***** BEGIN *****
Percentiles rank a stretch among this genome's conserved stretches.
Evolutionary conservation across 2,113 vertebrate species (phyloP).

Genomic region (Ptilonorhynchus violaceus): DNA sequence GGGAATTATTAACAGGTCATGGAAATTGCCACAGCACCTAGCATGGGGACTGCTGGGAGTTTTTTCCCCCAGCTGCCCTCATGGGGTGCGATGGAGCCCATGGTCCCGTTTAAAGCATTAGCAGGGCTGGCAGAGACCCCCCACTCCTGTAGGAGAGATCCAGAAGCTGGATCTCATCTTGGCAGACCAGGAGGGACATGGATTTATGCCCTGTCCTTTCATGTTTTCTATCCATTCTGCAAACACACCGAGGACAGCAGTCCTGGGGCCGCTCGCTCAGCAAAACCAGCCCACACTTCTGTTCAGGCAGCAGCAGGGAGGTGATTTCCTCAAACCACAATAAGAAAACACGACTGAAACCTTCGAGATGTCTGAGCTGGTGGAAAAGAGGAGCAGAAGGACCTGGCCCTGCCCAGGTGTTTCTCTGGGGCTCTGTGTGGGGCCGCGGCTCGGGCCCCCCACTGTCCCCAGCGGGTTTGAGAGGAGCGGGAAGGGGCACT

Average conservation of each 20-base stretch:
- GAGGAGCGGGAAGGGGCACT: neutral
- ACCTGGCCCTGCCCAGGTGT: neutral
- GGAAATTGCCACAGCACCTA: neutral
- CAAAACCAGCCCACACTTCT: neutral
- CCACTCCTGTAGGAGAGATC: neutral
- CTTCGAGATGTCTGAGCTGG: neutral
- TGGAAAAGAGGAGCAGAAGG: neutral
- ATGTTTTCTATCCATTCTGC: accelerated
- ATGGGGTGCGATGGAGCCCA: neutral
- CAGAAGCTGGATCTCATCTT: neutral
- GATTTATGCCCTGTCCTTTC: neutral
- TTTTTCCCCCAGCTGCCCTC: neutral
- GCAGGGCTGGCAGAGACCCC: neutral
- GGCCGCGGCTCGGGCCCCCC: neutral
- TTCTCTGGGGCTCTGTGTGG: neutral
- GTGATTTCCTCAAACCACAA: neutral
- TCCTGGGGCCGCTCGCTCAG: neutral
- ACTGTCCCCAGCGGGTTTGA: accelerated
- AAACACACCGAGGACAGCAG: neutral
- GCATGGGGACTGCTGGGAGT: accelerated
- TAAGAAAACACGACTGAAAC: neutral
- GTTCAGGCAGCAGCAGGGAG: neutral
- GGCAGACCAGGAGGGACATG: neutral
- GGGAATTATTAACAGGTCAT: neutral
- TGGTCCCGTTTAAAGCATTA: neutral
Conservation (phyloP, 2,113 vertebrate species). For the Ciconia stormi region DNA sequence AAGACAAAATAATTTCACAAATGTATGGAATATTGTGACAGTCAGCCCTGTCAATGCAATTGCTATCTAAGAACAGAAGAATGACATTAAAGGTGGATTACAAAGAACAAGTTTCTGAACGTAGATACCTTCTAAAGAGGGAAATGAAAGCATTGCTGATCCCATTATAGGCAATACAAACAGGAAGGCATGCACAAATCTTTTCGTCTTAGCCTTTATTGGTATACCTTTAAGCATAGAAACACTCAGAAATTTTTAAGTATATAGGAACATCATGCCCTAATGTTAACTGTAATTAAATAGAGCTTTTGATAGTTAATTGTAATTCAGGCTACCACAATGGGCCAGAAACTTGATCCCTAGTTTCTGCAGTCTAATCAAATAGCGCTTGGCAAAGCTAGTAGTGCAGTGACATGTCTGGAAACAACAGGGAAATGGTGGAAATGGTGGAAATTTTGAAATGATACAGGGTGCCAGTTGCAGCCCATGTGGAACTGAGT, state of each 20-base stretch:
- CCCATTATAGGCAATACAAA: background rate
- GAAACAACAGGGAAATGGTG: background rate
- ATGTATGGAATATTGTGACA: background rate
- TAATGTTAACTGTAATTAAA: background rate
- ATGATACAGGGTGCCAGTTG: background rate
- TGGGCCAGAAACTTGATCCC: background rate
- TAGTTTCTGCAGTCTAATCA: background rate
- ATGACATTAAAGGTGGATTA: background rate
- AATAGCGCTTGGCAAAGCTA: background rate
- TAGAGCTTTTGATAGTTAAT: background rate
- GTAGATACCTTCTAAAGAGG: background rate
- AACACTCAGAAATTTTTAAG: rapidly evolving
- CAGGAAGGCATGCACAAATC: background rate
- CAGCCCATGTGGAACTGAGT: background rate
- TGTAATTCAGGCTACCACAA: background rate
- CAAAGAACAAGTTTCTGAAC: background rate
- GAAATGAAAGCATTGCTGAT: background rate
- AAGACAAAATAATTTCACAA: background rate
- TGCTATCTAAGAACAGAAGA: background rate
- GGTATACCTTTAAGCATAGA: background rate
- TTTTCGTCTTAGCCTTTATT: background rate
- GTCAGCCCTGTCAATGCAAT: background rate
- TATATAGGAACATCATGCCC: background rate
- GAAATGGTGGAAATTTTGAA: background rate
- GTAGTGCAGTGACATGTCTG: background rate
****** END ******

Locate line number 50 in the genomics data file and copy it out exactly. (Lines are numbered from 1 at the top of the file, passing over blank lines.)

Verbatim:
- GGTATACCTTTAAGCATAGA: background rate